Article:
Listings are in the opposite order of appearance: headliner is listed at the top, next is the support band(s), and the last band listed is the opener.
June 30 2018
8:00PM doors -- music at 8:30PM
••• ALL AGES
$12 in advance / $15 at the door
Synthpop, dream pop, indietronica
dreamy indie pop
-from New York, NY
-Cameron Mesirow’s intimate new project builds her production around conversations about formative sexual experiences, which run the gamut from humorous to disturbing, and are often both at once.
The intricate, often tempestuous songs that populate Glasser’s first two albums, 2010’s Ring and 2013’s Interiors, tend to bloom outward from Cameron Mesirow’s voice. Her singing is not necessarily the most complex or arresting element of a given track—that would be the multifaceted beat-work she lays beneath it, made up of synthesizers, drum machines, and snippets of breathy, nonverbal vocalizations—but it is the most prominent. Glasser’s first new release in five years, a single, 17-minute track called Sextape, similarly centers the human voice, although there’s hardly any singing to be found on it. Instead, Mesirow builds her production around recorded conversations with friends about formative sexual experiences, which run the gamut from humorous to disturbing, and are often both at once.
Sextape’s production takes cues directly from the rhythm of the voices Mesirow recorded; it doesn’t merely weave its spoken word components into an established musical template, but begins with a single voice speaking about an awkward, coercive sexual experience at a gay bar. Almost immediately, lacunae appear in conversations: “He reached around and grabbed my—” a voice says in the first minute, the object of that particular reach left on the cutting room floor. Mesirow homes in on the phrase “and then,” repeating the two words percussively until they form a rhythm, then introduces Sextape’s first beat: a pounding, dancefloor throb evocative of the clubs and bars where some of these encounters took place.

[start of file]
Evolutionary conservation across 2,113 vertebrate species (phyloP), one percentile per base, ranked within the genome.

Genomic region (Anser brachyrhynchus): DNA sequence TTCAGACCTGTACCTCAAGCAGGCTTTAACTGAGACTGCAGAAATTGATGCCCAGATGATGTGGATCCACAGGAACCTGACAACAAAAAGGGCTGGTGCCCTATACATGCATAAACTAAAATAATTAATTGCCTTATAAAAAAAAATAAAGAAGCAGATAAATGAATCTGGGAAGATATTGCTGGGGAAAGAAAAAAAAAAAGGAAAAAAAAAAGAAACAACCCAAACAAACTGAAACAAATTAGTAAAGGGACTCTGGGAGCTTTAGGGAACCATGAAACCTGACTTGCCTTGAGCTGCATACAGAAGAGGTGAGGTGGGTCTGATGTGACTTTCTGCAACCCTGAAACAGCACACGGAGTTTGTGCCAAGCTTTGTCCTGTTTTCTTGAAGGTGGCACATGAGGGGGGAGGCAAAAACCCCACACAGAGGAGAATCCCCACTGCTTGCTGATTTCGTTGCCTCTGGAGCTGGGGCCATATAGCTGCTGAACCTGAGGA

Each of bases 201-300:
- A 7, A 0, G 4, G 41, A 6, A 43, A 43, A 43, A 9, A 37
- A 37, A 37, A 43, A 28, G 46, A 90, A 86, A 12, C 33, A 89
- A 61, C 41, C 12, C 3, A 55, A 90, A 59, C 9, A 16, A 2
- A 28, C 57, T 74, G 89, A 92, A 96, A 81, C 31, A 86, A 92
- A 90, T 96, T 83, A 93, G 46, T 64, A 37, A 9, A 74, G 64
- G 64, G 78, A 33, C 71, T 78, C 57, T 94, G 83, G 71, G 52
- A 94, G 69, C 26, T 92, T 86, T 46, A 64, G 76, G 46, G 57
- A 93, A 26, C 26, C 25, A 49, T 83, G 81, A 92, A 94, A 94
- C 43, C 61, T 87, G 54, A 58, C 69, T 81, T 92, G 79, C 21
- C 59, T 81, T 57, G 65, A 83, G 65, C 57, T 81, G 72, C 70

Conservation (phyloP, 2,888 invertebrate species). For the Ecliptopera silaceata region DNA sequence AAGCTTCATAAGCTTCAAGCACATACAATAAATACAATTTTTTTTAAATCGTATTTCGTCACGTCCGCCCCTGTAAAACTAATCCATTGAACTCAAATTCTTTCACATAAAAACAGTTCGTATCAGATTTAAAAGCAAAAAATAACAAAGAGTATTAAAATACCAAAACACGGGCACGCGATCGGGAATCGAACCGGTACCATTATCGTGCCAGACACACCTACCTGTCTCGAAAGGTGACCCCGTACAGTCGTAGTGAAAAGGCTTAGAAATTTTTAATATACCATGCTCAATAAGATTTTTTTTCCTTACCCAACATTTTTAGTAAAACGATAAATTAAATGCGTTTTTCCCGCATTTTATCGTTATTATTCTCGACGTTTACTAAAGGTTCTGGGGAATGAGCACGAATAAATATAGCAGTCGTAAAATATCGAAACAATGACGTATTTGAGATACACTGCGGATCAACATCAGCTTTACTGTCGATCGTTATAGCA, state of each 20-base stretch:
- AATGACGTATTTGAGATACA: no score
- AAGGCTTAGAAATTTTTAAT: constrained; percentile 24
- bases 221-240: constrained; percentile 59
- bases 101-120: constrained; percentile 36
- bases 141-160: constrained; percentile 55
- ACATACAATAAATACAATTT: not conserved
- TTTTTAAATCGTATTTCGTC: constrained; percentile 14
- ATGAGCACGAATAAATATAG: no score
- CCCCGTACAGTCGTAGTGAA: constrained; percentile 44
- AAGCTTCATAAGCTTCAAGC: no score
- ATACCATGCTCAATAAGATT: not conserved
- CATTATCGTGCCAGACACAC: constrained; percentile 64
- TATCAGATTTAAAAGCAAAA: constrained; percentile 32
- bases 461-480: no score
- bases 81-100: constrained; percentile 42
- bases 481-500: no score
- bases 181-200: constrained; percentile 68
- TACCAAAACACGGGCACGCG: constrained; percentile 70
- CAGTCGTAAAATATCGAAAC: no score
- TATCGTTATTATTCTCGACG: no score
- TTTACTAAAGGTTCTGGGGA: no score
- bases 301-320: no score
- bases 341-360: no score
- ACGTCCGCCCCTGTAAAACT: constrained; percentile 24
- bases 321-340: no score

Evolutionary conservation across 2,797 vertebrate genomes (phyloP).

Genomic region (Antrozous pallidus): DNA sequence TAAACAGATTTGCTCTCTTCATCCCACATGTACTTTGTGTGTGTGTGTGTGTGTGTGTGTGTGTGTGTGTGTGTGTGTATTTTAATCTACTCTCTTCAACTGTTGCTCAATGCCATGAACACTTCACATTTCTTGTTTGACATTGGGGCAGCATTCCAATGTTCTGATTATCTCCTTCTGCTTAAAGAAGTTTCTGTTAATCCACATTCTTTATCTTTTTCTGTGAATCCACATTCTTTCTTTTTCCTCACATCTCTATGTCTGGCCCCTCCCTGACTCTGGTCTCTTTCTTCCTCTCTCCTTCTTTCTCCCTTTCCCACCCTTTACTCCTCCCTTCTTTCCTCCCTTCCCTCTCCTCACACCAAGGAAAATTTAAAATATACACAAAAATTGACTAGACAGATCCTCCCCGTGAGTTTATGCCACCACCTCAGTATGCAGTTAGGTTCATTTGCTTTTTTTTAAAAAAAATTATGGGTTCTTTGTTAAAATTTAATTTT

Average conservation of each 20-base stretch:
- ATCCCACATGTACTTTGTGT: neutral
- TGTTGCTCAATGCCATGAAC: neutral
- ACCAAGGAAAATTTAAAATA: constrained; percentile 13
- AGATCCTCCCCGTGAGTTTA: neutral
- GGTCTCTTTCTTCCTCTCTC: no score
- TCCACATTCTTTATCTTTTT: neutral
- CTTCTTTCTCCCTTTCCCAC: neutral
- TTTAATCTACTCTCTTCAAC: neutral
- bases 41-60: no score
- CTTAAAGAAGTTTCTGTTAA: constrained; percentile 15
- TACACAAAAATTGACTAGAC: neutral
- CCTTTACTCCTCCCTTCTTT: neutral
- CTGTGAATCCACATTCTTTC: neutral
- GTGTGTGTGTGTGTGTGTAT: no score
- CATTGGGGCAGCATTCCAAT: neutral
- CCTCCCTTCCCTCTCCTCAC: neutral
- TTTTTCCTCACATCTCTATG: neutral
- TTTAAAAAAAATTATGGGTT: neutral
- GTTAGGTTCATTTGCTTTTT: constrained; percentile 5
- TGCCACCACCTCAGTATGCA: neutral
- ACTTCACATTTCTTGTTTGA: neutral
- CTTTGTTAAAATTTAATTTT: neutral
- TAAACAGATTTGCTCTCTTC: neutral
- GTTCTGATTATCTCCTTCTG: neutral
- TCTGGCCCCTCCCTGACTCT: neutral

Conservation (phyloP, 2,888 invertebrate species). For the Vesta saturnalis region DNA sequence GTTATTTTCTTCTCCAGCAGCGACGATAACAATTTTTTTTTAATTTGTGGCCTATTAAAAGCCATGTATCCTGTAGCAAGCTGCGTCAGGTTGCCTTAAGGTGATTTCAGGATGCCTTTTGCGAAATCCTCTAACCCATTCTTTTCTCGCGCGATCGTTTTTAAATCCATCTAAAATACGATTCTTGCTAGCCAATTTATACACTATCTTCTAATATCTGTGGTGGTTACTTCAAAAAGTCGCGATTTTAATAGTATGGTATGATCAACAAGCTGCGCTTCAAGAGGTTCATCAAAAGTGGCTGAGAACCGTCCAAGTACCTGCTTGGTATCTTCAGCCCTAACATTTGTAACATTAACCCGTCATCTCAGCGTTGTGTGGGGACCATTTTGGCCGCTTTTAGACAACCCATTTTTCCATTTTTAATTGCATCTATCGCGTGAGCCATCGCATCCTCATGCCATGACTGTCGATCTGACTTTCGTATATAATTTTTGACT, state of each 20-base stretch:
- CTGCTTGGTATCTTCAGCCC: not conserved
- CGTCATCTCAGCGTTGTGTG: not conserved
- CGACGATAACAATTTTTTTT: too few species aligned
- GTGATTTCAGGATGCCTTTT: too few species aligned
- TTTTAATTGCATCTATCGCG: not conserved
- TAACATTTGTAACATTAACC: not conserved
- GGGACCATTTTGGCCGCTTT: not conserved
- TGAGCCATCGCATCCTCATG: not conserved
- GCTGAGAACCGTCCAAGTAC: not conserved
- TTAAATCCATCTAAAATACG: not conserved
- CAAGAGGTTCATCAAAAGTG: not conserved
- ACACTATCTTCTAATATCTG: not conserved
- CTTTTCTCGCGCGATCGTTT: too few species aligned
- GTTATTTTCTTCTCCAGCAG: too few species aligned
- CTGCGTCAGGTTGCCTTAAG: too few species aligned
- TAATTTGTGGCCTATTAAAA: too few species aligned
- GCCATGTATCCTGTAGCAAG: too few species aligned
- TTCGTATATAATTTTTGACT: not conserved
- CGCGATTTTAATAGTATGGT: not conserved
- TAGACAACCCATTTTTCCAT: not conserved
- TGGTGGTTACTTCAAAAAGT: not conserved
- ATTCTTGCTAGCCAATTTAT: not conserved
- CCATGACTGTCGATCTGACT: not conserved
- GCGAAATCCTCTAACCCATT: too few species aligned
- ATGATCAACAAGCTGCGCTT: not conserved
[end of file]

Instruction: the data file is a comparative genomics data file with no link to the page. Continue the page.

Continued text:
Dance music and queer sex intertwine at the root; there is no house music without Frankie Knuckles’ Warehouse, no techno without the Music Institute in Detroit. Yet few contemporary dance artists engage directly with the thorniness of queer intimacy, the complications that arise when queer people seek each other out to dance, to flirt, and to fuck each other. The current discourse on sexual abuse has focused almost exclusively on violence committed against straight women by straight men, leaving queer people to their own, quieter discussions on what consent looks like and how best to avoid harming others. Sextape broaches that conversation without ever slipping into the didactic mode. It’s an intimate piece, not a political one. Rather than write lyrics about complex sexuality, Mesirow simply lets people speak, and finds the music in the conversation instead of forcing the conversation into the music.
-from Providence, RI
-Riding a glass arpeggio to the spire, saw waves cut concise glyphs into your avatar. Autotuned whimpers from Dido’s music box find their place in an internet cafe. This could be a safespace, this could be a sonic refuge. You don’t have time to prepare your piano, so you let Cygnus do it. Fractured windchime render on A♯3, tetra pak lid on E4, palo santo on B♭5, bitcoin on D2 and saffron on C4. Elegiac space for a space without reflection. Water world for a world without water. Timbral meditations to cut the complacency.
Wendy Chuah and Paul Zielinski
-from San Franciso, CA
-The Undercurrent is the San Francisco-based indie duo of Wendy Chuah and Paul Zielinski. The two first met in 2015, and small talk quickly turned into meaningful songwriting. With Wendy as an expressive vocalist and lyricist, and Paul as an experienced producer and multi-instrumentalist, they have been able to play off each other’s artistic strengths and sensibilities to create a soulful, indie pop sound with a distinctive California vibe. As their name suggests, despite their often contrary musical tastes, an underlying force allows the duo to meet in the in-between — combining driving beats, layered guitar riffs, memorable melodies, and tying it all together with heartfelt lyrics.
The duo released their first single and music video for Waves in early 2017, and follow up track Who’s To Blame soon after. They are currently recording their debut EP and have since assembled a live band, playing shows around the Bay Area and quickly building up a loyal local following.